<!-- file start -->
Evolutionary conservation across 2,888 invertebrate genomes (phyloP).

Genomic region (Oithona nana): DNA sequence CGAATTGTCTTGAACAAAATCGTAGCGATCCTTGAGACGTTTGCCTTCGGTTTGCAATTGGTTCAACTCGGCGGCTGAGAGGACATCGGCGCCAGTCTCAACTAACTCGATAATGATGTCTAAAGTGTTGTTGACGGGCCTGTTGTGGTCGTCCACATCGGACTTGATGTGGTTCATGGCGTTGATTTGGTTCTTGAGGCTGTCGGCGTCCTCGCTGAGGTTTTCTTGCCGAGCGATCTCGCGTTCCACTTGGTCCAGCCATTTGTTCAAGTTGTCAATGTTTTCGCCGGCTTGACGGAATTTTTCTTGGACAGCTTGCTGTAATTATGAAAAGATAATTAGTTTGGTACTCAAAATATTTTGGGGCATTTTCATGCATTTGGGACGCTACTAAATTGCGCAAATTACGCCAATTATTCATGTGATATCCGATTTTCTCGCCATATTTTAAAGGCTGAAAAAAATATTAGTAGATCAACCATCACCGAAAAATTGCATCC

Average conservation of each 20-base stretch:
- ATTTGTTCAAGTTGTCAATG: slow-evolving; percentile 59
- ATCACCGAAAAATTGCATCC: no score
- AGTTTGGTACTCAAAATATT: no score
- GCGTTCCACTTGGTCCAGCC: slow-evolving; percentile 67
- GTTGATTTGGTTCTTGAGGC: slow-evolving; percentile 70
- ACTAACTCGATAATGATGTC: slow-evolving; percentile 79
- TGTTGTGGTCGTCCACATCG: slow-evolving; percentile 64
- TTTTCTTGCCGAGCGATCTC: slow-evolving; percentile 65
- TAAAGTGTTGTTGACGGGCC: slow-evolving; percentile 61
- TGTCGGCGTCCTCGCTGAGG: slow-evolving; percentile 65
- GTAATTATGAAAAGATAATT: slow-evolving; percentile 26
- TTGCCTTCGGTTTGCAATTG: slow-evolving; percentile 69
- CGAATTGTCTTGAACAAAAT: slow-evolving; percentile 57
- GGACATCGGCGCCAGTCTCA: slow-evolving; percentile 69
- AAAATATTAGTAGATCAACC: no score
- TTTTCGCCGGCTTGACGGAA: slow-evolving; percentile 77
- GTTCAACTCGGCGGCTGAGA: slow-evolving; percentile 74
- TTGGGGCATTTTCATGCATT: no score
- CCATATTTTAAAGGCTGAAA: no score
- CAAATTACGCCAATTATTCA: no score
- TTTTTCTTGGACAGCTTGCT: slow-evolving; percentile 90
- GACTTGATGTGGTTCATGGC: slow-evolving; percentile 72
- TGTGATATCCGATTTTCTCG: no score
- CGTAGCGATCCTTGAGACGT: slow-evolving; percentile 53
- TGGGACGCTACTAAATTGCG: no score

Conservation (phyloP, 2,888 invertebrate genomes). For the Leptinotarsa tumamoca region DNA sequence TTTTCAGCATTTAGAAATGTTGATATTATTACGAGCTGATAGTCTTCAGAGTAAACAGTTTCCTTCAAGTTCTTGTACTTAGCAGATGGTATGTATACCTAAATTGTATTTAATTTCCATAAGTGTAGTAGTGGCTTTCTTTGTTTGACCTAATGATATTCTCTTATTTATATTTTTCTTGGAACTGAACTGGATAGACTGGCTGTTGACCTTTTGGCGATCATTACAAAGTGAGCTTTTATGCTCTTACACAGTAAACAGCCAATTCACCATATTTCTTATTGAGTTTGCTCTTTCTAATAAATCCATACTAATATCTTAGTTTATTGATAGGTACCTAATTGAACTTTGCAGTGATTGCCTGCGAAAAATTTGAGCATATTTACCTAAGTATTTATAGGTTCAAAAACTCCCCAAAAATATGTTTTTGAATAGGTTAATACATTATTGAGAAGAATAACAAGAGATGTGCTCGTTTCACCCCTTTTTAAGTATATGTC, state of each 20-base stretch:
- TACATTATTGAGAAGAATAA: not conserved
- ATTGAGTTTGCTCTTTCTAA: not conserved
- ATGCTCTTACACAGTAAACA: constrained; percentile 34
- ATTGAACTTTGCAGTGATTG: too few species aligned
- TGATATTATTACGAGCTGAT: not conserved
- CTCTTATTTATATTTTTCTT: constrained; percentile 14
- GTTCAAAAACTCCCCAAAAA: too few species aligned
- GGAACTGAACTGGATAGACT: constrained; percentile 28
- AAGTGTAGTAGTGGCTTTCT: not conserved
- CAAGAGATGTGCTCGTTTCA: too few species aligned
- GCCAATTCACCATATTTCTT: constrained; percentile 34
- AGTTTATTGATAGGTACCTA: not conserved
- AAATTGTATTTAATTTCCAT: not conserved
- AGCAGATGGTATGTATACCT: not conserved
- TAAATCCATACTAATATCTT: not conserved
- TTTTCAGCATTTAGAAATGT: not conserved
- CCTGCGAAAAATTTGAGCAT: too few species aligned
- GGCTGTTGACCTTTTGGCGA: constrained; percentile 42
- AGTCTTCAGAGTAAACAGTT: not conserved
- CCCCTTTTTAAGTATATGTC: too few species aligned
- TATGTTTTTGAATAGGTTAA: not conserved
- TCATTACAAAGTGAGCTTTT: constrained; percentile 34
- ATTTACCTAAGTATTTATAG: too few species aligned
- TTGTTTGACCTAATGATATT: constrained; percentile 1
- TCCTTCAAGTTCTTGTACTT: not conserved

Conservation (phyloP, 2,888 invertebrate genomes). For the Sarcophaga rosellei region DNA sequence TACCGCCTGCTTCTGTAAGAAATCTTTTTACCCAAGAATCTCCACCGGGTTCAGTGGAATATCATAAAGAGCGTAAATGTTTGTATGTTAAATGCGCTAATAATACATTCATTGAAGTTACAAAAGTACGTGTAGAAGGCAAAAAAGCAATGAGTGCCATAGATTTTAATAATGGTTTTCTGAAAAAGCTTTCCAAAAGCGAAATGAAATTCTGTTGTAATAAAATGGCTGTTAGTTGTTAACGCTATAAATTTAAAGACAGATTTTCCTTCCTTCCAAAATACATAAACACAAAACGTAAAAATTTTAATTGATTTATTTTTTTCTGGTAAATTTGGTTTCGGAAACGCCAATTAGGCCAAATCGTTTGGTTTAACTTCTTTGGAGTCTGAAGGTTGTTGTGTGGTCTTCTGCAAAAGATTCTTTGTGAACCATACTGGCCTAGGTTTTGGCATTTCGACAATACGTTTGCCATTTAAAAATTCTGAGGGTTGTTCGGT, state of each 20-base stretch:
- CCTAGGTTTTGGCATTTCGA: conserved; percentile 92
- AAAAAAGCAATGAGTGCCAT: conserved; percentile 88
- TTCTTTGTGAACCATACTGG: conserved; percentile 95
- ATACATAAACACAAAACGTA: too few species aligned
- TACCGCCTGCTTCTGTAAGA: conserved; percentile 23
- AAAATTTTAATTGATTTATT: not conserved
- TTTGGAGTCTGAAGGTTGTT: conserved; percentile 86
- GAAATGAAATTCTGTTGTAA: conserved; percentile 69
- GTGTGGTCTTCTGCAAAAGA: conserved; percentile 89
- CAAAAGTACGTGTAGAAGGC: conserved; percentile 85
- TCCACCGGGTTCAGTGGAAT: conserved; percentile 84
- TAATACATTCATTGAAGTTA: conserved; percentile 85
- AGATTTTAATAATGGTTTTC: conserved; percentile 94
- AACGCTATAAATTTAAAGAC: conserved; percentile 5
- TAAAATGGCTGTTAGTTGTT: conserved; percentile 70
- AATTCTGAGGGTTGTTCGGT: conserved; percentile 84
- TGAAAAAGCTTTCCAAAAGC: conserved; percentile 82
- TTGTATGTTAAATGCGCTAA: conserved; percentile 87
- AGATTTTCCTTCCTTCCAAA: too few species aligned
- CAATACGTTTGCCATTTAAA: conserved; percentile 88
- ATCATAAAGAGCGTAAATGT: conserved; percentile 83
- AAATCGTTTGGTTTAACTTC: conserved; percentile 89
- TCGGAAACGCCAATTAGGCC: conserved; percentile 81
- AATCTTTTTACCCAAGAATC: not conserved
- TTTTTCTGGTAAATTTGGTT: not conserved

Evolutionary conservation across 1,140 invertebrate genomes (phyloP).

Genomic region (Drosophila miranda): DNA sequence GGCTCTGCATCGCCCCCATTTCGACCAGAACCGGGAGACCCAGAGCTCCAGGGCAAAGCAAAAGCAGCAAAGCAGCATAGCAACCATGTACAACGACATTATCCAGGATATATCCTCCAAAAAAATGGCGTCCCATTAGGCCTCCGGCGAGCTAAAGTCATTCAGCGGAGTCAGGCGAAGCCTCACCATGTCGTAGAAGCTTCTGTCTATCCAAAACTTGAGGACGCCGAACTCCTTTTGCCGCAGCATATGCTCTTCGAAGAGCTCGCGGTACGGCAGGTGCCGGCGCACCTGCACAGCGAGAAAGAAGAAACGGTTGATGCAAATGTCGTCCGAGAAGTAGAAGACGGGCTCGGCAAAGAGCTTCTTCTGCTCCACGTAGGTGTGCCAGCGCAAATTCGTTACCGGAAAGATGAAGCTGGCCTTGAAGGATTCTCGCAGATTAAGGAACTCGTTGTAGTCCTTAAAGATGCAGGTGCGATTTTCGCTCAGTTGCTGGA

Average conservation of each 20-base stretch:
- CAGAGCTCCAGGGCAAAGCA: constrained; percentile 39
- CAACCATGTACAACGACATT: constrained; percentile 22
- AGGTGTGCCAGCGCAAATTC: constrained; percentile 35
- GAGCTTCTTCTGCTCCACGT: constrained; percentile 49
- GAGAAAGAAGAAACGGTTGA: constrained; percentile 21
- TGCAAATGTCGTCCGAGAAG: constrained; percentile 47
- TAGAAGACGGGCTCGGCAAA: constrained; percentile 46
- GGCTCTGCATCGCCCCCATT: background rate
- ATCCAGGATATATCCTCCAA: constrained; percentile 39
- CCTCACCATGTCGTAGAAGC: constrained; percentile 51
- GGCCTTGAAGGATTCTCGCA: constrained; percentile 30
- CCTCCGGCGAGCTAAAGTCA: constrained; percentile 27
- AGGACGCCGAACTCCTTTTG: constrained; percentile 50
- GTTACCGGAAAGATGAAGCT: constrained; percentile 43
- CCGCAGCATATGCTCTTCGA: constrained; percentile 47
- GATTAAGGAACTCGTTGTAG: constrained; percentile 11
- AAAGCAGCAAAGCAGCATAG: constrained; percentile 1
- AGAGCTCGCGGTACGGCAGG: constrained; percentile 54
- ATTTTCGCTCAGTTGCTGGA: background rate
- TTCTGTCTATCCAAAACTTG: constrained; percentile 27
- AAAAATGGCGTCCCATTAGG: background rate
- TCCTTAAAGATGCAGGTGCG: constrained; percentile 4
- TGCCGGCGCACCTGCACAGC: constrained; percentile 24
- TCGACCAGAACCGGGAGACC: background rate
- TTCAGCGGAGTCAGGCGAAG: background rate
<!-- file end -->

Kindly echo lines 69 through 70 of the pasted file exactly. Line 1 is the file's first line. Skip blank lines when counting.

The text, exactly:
- AACGCTATAAATTTAAAGAC: conserved; percentile 5
- TAAAATGGCTGTTAGTTGTT: conserved; percentile 70